In his 2003 book, Pattern Recognition, William Gibson introduces us to Cayce Pollard (pronounced Case – anyone surprised?) who is a coolhunter. As described in the excerpt below, she is unnaturally attuned to emerging trends because of an allergy to brands, the same way that someone who is allergic to peanuts is hyper aware of what products include peanuts as an ingredient, even aware of products produced in factories where peanuts are processed. As a result of this, Cayce wears what are described by the character Damien as CPUs, or Cayce Pollard Units:
[blockquote cite=”William Gibson, Pattern Recognition, Bitch, page 8″ type=”left, center, right”]
CPUs for the meeting, reflected in the window of a Soho specialist in mod paraphernalia, are a fresh Fruit T-shirt, her black Buzz Rickson’s MA-1, anonymous black skirt from a Tulsa thrift, the black leggings she’d worn for Pilates, black Harajuku schoolgirl shoes. Her purse-analog is an envelope of black East German laminate, purchased on eBay if not actual Stasi-issue then well in the ballpark.
She sees her own gray eyes, pale in the glass, and beyond them Ben Sherman shirts and fishtail parkas, cufflinks in the form of the RAF roundel that marked the wings of Spitfires.
CPUs. Cayce Pollard Units. That’s what Damien calls the clothing she wears. CPUs are either black, white, or gray, and ideally seem to have come into this world without human intervention.
What people take for relentless minimalism is a side effect of too much exposure to the reactor-cores of fashion. This has resulted in a remorseless paring-down of what she can and will wear. She is, literally, allergic to fashion. She can only tolerate things that could have been worn, to a general lack of comment, during any year between 1945 and 2000. She’s a design-free zone, a one-woman school of anti whose very austerity periodically threatens to spawn its own cult.
This clothing that Cayce wears is an attempt to dampen the effect that brands have on her. This is more apparent when we discover that Cayce has removed all identifying brands from all of the appliances in her apartment to the point of filing off logos. Brands are even used against her later in the book.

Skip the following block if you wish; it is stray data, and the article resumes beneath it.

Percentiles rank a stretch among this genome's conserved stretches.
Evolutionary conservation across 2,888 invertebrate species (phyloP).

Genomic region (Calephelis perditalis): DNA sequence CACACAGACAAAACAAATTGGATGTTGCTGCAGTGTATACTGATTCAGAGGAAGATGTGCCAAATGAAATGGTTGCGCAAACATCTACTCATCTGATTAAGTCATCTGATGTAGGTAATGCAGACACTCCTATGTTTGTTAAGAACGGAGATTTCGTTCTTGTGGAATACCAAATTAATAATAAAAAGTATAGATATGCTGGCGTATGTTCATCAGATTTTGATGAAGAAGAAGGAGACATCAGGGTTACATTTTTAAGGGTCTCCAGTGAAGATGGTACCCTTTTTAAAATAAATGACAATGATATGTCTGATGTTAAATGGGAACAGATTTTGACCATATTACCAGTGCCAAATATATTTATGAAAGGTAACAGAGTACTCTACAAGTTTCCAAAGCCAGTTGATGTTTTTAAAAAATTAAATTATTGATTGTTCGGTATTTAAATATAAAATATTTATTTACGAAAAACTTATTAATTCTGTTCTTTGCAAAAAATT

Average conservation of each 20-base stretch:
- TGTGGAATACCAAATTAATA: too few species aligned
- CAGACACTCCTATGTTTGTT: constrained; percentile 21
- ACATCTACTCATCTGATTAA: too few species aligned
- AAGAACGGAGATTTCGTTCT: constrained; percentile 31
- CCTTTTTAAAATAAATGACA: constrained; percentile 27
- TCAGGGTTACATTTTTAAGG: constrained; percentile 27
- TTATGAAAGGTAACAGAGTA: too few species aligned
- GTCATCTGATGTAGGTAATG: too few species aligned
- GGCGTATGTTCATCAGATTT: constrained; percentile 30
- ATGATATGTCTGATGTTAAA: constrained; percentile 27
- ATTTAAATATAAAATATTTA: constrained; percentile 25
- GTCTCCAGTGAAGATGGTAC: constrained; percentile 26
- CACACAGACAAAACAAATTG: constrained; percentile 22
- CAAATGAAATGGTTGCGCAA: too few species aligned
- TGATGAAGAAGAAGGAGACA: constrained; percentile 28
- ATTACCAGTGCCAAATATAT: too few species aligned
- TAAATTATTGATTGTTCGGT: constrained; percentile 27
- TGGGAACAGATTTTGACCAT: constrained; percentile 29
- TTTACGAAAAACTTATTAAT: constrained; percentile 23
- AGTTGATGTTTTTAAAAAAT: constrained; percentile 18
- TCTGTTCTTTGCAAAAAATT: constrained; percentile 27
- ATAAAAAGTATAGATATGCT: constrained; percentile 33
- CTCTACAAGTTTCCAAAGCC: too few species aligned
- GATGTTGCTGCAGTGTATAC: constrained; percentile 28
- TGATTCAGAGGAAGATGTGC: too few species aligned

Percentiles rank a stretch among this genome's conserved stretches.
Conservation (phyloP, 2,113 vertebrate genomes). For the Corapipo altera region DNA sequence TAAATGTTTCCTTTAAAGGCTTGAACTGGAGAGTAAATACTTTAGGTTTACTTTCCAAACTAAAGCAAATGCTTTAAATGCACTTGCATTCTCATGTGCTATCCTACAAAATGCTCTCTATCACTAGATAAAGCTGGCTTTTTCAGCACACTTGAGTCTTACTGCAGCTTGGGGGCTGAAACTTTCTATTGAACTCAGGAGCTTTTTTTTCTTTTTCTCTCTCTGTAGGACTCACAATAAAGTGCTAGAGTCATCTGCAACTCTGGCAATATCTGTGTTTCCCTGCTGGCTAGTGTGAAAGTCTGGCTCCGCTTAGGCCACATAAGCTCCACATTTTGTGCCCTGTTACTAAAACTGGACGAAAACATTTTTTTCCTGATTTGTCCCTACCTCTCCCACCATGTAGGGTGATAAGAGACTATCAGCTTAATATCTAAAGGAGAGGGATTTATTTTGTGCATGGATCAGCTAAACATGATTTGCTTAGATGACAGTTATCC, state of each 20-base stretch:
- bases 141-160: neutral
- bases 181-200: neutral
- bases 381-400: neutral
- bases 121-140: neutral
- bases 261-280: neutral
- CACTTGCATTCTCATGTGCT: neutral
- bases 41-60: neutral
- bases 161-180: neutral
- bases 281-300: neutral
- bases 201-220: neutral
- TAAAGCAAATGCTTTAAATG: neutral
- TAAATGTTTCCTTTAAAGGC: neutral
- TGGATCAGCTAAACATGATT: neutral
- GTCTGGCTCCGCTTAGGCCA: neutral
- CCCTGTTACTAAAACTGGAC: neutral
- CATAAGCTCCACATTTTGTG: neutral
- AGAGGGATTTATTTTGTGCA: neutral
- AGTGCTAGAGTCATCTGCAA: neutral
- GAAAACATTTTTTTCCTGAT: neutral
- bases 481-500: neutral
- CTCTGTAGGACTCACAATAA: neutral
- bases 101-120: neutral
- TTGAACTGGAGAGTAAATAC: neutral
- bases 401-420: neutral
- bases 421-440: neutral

Cayce’s aversion to brands is allegorical to how many people feel about branding in today’s society. Advertisements are literally everywhere in today’s society. They are on television, the Internet, your cellphone, and even on your clothes. Clothes that you pay for. People literally pay to advertise for a company by wearing their logo. This is why so many people can relate to Cayce’s allergy in Pattern Recognition.
Despite Cayce’s lack of branding, she is still a coolhunter. She cares about how she looks. This is evidenced by the fact that so much of Pattern Recognition is devoted to descriptions of clothing. You can still look cool if you aren’t wearing a brand, maybe even cooler because you set yourself apart while developing your own sense of style.
CPUs are an incredibly practical clothing choice as well. Cayce’s version is mostly made of t-shirts, jeans, and a single jacket. It’s practical because it looks good in most environments, and is simple. She doesn’t have to spend a lot of time thinking about how she is going to dress, because the simplicity of her dress, although cool, is minimal. Speaking of minimal, her clothing choices are also a fantastic example of minimalism. Due to the timeless nature of her fashion choices, she doesn’t need to upgrade her wardrobe every season, like the capitalistic fashion houses would have you do.
If it isn’t painfully obvious by now, I ascribe to the concept of CPUs. I pretty much only wear black, and mostly it’s black tees with black tactical pants. Practical and stylish in the way I want them to be. I do of course like to spruce these up with a nice jacket or sweater. These tend to be a bit pricier, but I don’t mind spending a little on a piece that I’ll have for years.
CPUs fit well in to the cyberpunk sense of style. It is minimal and practical, but is still stylish. You can be dark and brooding, but not goth. My style gets compared more to Johnny Cash’s dress than anyone else’s. The thing that I like about dressing in a CPU style is that people don’t make assumptions about who I am based on a logo. If someone does mention my clothes at all, it is to compliment a piece they like. I am not often drawn into pointless small talk about dress, but rather into deeper conversations of self that aren’t dependent on which companies clothes I am wearing, and that is how I like it.